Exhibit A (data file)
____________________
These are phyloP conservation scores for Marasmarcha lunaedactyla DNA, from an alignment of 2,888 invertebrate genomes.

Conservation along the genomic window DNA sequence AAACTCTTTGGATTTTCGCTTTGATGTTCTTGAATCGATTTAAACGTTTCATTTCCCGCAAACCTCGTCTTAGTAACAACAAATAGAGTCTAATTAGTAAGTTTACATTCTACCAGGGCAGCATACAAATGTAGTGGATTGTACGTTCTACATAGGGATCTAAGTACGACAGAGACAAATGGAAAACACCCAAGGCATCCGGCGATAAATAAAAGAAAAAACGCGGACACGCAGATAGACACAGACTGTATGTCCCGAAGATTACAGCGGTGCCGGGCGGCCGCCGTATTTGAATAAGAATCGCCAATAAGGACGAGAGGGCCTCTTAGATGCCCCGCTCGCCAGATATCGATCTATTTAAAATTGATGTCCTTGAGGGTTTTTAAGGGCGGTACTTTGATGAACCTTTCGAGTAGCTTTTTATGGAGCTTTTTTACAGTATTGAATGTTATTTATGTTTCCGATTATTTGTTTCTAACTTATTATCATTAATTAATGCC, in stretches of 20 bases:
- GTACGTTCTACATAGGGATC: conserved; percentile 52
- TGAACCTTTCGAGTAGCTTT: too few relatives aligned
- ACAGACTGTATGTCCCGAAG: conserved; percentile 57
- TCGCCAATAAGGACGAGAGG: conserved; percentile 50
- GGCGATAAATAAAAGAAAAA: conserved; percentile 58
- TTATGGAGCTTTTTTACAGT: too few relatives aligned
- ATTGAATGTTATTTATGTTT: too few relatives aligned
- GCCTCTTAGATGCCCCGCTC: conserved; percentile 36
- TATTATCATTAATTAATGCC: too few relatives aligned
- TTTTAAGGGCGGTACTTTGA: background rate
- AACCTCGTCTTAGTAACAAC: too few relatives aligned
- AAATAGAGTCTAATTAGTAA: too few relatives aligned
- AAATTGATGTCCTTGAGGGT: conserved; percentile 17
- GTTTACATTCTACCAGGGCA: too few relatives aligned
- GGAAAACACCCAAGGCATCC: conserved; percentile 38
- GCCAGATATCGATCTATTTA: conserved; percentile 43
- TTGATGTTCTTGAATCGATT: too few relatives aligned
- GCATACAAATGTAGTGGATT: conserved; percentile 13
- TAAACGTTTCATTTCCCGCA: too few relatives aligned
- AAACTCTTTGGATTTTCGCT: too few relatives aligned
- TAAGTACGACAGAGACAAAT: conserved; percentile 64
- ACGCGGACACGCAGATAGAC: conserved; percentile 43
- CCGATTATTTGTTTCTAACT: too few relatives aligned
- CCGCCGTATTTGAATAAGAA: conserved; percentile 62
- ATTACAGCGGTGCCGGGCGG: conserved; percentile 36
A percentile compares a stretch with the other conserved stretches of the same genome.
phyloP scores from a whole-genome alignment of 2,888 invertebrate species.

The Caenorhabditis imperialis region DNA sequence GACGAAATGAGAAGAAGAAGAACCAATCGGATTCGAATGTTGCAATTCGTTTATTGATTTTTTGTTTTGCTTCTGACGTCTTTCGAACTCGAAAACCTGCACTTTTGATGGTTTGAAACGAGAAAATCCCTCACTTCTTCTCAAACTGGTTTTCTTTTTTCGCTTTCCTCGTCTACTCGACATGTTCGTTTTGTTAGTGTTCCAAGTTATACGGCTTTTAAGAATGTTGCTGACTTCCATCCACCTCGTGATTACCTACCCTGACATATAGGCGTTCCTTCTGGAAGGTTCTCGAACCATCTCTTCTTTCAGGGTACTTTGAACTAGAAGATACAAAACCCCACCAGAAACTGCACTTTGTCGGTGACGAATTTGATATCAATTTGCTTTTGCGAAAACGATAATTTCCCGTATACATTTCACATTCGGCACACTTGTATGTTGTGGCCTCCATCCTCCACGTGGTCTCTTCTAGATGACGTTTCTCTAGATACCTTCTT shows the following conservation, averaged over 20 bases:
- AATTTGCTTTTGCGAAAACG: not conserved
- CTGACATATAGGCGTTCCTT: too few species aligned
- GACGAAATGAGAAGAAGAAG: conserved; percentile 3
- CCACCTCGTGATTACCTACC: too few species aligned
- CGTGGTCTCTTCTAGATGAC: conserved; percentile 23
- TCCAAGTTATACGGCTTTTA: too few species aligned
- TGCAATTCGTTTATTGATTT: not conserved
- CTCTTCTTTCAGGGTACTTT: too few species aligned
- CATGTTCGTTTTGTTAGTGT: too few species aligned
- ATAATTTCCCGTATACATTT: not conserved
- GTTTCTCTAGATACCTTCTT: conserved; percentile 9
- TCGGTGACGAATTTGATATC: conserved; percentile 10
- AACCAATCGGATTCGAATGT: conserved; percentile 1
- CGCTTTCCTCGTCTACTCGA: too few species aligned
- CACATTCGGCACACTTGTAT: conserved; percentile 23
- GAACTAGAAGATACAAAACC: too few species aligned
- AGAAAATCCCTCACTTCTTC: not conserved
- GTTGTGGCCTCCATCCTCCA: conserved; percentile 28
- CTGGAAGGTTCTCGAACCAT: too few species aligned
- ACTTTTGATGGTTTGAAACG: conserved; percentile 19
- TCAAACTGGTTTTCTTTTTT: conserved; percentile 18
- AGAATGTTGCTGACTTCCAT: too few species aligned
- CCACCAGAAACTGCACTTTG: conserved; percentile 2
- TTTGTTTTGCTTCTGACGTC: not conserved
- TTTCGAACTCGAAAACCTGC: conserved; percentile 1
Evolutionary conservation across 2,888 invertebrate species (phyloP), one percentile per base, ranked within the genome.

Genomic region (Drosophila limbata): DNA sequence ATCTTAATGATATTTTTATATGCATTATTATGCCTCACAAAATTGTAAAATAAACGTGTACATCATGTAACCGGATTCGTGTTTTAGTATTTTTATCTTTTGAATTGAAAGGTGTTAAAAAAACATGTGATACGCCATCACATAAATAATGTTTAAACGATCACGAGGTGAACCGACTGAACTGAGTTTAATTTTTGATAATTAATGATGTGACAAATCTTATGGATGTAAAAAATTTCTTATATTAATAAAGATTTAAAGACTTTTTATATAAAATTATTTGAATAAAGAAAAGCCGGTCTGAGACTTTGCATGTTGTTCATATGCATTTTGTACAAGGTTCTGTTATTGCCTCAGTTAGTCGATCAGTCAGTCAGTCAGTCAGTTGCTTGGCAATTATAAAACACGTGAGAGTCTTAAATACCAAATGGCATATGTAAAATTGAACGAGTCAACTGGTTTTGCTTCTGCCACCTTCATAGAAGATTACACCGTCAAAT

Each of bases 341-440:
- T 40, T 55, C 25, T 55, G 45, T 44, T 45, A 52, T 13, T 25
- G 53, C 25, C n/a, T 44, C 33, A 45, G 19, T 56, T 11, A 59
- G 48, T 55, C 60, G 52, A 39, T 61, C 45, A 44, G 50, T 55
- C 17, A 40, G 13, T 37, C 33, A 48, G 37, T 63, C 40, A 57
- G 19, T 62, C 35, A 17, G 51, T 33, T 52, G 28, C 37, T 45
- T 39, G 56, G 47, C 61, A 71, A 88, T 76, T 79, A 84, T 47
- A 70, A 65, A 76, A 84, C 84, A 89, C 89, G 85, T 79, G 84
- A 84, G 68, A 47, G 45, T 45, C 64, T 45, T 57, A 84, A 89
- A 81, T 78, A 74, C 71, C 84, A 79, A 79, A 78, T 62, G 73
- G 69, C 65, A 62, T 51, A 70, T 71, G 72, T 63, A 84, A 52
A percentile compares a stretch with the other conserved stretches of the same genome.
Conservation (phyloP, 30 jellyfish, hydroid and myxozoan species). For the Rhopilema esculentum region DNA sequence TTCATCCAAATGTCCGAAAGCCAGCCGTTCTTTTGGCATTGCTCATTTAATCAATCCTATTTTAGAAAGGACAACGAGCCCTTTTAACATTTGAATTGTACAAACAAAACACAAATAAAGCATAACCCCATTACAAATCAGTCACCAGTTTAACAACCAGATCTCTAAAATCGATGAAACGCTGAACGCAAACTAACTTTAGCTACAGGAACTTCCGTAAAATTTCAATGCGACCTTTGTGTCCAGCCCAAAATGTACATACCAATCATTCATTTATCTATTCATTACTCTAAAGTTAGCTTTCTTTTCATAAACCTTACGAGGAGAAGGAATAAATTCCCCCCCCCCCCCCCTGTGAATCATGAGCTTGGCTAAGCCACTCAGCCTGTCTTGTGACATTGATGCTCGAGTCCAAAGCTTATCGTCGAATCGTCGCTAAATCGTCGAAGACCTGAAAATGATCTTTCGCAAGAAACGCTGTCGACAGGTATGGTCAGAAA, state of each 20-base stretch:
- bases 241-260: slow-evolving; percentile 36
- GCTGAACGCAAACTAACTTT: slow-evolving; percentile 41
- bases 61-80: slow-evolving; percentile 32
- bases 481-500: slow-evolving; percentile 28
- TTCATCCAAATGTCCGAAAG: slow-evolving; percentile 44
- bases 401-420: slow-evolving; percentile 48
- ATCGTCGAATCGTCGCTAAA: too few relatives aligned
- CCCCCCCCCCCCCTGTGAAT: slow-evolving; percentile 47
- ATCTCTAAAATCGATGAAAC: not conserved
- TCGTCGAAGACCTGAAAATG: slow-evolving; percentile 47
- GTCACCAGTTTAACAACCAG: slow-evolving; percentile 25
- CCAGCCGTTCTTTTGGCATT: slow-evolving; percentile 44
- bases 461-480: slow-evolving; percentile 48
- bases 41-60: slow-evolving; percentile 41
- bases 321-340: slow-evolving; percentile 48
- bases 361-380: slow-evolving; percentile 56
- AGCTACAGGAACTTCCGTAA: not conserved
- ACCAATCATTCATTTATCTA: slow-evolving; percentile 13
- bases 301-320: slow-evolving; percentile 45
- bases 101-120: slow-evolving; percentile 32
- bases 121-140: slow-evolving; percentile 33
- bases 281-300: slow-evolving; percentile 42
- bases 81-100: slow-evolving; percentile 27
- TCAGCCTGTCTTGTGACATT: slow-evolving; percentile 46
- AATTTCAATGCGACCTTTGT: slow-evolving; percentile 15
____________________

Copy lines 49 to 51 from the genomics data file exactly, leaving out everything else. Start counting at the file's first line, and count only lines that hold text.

- CTGGAAGGTTCTCGAACCAT: too few species aligned
- ACTTTTGATGGTTTGAAACG: conserved; percentile 19
- TCAAACTGGTTTTCTTTTTT: conserved; percentile 18